How I Met Your Mother’s Final Season: The Top Five (Non-Finale) Episodes
*EDITOR’S NOTE*: The following post was imported from a different website, where it originally appeared. It may contain broken links, typos, and errors. But the feelings remain the same.
How I Met Your Mother’s ninth and final season came onto the air with a world of expectations on its shoulders. The series had somehow defied typical television trajectories and became more popular towards the end of its run, thanks in large part to syndication reruns and its availability on Netflix after the sixth season. Also around that time, the writers had intentionally begun building towards the conclusion of its titular narrative, revealing that Ted Mosby would meet his future wife on the day of Barney and Robin’s wedding. Perhaps because of this, viewers were more eager than ever to see the actual event. So when the premise of the ninth season was announced, taking place entirely over the course of the three-day wedding weekend, more than a few people were not completely enthused. Adding the fact that the titular mother was actually introduced at the end of the eighth season, HIMYM had given itself a herculean task of satisfying its viewers.
Creators Carter Bays and Craig Thomas certainly challenged themselves for this season, perhaps overly so. The first half was very hit-or-miss with its many pre-wedding disasters. While fans like me sat back and enjoyed the final moments I had with a show I loved for many years, many people cried foul that these stories ultimately did not serve a purpose in the overall storyline conclusion. Still, there were a couple of misfires in that first half that I’d argue were hard on all fans regardless. The sparing glimpses of The Mother, amazing as they were, were simply not enough to satiate our desire to see more of her. And because Jason Segel was filming a movie on the opposite side of the country during most of the first half, Marshall was separated from the gang and given a Planes, Trains and Automobiles-type story that would have been fine for just two or three episodes. But stretched out, it became a trademarked “ROAD TRIP FROM HELL”.
Fortunately the second half of the season corrected these mistakes and began to wrap up not just the season but the show in its entirety. (It’s no surprise that Bays and Thomas personally wrote all but three of these episodes.)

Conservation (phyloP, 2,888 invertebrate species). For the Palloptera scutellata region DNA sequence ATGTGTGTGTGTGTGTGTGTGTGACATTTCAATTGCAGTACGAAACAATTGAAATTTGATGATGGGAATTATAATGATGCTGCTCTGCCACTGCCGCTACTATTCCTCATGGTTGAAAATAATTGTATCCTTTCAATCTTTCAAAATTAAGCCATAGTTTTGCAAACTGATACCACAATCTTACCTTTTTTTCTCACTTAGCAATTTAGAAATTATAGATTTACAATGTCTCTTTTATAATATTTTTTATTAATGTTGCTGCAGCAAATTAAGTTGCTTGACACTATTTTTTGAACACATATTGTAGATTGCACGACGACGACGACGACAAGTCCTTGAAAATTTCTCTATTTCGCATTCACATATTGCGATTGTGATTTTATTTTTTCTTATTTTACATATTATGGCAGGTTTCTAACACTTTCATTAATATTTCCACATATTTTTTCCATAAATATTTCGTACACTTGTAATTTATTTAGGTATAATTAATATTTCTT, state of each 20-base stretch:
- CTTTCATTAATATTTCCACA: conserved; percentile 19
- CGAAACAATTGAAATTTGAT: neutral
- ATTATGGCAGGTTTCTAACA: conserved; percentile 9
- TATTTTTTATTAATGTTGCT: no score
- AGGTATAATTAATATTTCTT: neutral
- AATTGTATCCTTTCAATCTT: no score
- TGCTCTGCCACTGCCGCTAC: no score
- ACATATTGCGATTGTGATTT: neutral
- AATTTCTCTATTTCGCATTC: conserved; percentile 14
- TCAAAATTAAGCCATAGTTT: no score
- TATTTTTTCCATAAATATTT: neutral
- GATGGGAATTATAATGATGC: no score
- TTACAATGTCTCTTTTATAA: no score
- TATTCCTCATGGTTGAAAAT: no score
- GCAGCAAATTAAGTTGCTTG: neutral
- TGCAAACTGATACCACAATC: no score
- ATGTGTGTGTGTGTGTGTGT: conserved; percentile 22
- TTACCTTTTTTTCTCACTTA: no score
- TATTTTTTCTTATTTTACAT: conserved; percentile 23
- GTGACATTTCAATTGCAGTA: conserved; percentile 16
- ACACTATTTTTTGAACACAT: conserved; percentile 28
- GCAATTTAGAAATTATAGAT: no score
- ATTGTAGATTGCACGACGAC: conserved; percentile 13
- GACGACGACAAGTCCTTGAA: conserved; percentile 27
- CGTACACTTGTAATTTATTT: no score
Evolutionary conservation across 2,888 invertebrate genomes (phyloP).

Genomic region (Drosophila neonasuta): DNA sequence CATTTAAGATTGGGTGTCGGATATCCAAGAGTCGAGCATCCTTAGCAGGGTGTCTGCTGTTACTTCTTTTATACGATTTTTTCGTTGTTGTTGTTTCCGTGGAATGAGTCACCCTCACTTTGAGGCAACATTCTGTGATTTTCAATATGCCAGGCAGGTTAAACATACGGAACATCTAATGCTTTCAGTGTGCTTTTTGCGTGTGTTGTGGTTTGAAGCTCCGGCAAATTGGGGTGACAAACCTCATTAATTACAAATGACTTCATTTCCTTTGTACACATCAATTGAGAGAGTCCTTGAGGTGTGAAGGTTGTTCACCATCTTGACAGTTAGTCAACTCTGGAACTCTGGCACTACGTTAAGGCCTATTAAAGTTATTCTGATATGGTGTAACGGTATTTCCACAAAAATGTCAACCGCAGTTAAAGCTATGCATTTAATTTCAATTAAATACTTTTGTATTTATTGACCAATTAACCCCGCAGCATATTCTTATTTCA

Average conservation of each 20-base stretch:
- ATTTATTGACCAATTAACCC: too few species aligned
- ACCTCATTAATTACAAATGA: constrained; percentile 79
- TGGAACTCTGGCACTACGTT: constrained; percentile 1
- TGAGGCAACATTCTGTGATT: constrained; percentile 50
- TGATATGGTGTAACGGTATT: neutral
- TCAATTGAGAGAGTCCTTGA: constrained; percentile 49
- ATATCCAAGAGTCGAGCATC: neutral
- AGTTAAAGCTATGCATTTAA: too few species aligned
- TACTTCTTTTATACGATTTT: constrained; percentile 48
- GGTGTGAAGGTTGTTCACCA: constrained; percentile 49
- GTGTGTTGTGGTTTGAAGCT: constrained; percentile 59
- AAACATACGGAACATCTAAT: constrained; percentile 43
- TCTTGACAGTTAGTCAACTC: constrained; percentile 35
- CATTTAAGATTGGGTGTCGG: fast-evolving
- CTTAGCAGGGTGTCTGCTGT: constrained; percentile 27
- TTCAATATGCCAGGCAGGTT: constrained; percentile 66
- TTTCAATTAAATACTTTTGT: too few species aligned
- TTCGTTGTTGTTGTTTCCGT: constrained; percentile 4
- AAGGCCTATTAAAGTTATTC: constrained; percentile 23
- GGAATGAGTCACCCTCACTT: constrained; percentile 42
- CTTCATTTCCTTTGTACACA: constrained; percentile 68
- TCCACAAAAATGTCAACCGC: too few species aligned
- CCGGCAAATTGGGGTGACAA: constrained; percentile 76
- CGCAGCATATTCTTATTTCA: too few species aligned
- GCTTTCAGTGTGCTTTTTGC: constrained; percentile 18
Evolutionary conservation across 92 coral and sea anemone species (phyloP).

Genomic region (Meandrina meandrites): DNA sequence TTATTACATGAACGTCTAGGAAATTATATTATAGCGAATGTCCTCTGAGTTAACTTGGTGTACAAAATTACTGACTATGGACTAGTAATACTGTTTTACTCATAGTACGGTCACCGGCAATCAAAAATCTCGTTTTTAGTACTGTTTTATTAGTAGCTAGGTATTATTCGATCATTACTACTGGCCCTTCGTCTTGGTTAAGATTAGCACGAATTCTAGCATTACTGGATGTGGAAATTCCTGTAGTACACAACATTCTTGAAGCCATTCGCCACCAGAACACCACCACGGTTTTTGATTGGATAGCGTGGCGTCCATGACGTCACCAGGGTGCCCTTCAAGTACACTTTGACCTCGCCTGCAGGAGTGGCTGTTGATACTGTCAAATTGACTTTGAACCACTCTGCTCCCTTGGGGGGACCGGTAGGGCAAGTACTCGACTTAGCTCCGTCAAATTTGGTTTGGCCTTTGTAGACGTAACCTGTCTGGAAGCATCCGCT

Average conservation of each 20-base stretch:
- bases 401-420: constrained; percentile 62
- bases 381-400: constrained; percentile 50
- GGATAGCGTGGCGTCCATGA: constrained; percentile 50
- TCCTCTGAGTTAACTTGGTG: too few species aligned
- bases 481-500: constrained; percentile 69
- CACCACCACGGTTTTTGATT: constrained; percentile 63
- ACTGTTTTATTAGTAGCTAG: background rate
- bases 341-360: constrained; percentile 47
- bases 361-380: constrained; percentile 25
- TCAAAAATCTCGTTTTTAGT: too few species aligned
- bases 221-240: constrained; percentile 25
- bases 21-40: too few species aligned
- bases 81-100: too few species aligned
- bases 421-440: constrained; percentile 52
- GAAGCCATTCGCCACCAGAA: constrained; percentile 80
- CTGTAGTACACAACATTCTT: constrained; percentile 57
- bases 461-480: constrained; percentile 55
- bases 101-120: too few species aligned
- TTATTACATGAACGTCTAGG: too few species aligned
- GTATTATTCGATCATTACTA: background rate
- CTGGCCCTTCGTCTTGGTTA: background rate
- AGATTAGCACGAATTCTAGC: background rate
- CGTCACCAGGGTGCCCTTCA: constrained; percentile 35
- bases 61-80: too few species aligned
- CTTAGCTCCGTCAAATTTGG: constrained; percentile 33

When I created a countdown for the top 15 HIMYM episodes of all time before the debut of the final season, I was concerned that not waiting would compromise my list after all was said and done. But it turns out that the ninth season was so wonderfully weird and unique in its own right that it really deserves a separate list to itself. And to my surprise, narrowing it down to five was still a small challenge. It was tough to cut episodes like “The End of the Aisle” (beautifully written, but largely predestined conclusions) and “Knight Vision” (the one with the most pure laughs, but see aforementioned “ROAD TRIP FROM HELL”). But I ultimately decided that the elite of this group best married sentiment and comedy—which is fitting given the wedding theme.
I have complete belief that the final episode, “Last Forever”, will be the best episode of the season, and the whole series in some cases. In fact, I’d love to put it on this list, but since no one has seen it, it’s completely unfair to do so. And thus, I present the top five (non-finale) episodes!
5) “Coming Back”
As one half of the season premiere, this episode started out the season strongly and set up recurring themes, none of which were better than Lily’s joke of the season. Exacerbated by Marshall missing his flight back from Minnesota (and also, as we would later discover, her potential pregnancy), Lily heads to the bar and orders “the Kennedy package,” meaning if she was ever without a drink in her hand, the bartender Linus would make sure to put one there. It was instantly meme-worthy.
This episode also introduced the front desk attendant, Curtis, who in one episode pulled off an amazing final-hour feat of making me wish he had been there since the start of the show. When it came to Ted being single during a wedding weekend at a romantic inn, Curtis somehow managed to be both condescending and genuinely sympathetic to Ted’s plight. It made seeing him in future episodes a complete joy. (And, as we come to see later on, very essential.)
But the episode was capped off with what has come to be one of my favorites scenes of the entire series. As Ted sat at a table and seemed potentially forlorn, we simutaneously see a year into the future as Ted and The Mother sit at the same table and he tells her how determined he actually was back then. It’s a scene that in most people’s hands would be confusing and off-putting. But in the hands of Bays and Thomas, it’s perfection.
4) Bass Player Wanted